4. The appellant’s appeal was allowed by Judge Boardman in 2015 but that decision was set aside by Upper Tribunal Judge McGeachy, who considered the FtT’s decision to be perverse in its conclusion that he had not used a proxy in his TOEIC test. He ordered that the appeal should be reheard in the FtT. Permission to appeal to the Court of Appeal having been refused by Sir Stephen Silber, the appeal was reheard and dismissed by Judge Monson, who found the appellant to have cheated in his TOEIC test and found that his removal to China would be proportionate. The appellant’s appeal rights against that decision were exhausted in October 2019.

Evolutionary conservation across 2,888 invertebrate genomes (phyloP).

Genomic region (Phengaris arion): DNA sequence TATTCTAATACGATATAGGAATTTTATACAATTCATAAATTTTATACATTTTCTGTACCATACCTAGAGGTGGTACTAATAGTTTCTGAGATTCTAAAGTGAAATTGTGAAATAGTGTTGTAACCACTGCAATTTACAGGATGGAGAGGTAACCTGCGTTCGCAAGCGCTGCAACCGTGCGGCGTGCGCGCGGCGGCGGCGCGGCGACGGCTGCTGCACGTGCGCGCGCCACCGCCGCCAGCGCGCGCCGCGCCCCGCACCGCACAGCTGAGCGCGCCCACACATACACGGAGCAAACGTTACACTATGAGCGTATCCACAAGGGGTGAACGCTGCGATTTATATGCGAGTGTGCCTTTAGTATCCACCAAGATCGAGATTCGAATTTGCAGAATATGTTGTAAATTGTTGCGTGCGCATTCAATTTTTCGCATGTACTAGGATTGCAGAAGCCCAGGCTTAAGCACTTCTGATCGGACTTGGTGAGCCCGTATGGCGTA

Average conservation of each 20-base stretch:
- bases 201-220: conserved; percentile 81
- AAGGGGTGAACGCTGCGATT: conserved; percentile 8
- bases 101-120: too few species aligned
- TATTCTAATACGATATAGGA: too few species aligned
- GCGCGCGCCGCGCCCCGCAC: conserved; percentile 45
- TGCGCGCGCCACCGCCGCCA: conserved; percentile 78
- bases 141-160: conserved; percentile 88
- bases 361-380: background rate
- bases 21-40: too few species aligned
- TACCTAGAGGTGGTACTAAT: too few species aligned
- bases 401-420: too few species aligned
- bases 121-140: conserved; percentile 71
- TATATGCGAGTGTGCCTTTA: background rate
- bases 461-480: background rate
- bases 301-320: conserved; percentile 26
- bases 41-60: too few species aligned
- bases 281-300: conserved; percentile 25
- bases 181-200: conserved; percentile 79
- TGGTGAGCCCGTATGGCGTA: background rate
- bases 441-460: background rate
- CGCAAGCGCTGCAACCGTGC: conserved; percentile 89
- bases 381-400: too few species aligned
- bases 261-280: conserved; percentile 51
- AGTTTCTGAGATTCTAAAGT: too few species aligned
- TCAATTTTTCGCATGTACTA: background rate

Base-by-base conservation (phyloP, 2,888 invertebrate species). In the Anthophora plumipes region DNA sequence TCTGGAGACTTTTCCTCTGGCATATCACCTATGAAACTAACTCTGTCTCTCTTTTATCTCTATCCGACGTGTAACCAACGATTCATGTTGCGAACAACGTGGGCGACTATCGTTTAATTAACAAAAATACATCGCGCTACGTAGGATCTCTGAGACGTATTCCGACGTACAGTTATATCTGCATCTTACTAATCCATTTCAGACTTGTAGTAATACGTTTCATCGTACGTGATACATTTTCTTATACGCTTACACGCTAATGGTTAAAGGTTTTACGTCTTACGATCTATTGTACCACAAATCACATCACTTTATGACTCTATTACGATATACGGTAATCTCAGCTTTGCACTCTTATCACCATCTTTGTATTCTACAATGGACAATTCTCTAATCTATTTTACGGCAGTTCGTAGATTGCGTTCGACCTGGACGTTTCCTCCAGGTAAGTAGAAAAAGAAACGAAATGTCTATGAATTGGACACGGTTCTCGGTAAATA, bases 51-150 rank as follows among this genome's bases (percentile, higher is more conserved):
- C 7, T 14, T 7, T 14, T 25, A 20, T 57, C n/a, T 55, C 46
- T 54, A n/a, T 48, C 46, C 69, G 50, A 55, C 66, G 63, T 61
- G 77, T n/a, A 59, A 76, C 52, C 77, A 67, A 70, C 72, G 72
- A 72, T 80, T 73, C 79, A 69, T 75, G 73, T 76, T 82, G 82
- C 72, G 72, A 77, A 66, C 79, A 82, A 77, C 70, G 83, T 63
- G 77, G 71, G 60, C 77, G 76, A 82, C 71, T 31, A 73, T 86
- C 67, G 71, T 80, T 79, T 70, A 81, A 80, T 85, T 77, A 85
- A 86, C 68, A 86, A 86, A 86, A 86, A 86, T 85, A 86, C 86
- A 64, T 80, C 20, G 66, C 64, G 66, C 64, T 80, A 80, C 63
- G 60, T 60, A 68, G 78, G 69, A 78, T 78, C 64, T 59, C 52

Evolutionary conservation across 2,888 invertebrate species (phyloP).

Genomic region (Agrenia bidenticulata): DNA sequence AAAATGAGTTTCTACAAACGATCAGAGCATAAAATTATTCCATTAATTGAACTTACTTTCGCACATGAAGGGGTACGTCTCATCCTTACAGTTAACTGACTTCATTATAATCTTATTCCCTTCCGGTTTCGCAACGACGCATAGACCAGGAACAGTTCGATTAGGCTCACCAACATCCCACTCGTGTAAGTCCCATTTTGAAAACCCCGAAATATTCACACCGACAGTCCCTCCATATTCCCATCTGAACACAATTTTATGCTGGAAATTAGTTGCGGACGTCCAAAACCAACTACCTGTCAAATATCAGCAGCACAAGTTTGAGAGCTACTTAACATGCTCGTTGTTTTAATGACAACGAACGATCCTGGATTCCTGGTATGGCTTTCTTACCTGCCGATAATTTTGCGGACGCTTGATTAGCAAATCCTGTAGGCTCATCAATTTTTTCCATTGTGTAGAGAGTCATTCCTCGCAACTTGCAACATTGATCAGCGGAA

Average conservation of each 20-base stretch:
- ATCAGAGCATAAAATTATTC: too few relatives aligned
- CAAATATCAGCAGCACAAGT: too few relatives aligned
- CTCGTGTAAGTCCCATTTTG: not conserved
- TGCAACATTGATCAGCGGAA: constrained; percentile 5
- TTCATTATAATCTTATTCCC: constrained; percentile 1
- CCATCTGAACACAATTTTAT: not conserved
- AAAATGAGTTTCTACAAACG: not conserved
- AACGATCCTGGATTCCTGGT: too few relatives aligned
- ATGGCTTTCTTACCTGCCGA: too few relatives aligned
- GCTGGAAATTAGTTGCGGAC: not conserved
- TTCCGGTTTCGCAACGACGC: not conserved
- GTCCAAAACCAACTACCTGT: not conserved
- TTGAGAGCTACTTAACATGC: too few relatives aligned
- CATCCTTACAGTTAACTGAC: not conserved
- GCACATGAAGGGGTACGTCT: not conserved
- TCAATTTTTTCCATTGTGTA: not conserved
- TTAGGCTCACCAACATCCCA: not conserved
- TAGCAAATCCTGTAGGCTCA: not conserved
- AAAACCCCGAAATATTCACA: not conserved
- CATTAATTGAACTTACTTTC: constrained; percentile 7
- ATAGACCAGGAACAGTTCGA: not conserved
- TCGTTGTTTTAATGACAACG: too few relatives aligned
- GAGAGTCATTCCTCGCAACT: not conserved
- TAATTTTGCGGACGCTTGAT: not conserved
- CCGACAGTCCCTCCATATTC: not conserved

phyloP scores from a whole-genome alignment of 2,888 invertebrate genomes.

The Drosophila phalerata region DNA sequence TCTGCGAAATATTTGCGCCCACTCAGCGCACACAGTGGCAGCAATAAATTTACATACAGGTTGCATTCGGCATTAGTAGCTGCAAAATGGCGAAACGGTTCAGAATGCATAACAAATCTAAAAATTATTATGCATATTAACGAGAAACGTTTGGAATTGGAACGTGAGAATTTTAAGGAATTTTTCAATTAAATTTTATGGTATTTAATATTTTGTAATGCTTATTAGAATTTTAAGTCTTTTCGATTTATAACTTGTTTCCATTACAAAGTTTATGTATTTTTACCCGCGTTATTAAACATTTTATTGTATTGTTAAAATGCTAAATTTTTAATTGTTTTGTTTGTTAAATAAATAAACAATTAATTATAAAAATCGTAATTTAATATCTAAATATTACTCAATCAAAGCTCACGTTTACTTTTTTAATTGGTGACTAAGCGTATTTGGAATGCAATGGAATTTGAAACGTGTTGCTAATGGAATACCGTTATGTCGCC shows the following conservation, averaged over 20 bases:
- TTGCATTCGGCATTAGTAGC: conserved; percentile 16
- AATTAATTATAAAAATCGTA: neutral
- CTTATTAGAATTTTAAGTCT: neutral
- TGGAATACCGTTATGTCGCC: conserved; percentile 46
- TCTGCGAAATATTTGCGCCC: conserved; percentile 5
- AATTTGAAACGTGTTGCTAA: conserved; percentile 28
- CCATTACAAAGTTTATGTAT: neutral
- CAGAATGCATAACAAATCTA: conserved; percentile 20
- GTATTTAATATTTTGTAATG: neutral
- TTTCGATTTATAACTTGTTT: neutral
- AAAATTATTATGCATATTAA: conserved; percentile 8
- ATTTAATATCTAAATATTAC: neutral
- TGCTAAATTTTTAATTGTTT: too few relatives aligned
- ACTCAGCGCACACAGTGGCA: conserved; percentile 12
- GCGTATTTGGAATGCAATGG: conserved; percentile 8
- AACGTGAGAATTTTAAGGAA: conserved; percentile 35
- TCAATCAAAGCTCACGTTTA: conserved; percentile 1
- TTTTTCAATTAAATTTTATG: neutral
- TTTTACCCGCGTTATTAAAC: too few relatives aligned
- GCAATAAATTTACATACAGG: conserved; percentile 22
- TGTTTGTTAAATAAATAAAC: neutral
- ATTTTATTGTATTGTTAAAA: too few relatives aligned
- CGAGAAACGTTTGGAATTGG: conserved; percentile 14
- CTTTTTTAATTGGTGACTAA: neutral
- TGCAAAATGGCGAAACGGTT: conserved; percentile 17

5. The appellant made further representations to the Secretary of State on 8 September 2021, relying on his relationship with his wife and children in the UK and submitting that his removal would be in breach of Article 8 ECHR. As we have said, that application was refused and his appeal against the refusal was dismissed but the matter comes before us to remake the decision on the appeal.


6. It was confirmed at the outset of the hearing before us that there was to be no oral evidence. The appeal therefore proceeded on the basis of submissions only.

7. Mr McKee provided us with an update on the appellant’s wife’s health. He stated that she had developed a slow heart rate. Her gall bladder had been removed recently. She remained under medical observation and was due to have an MRI scan on 19 September 2023.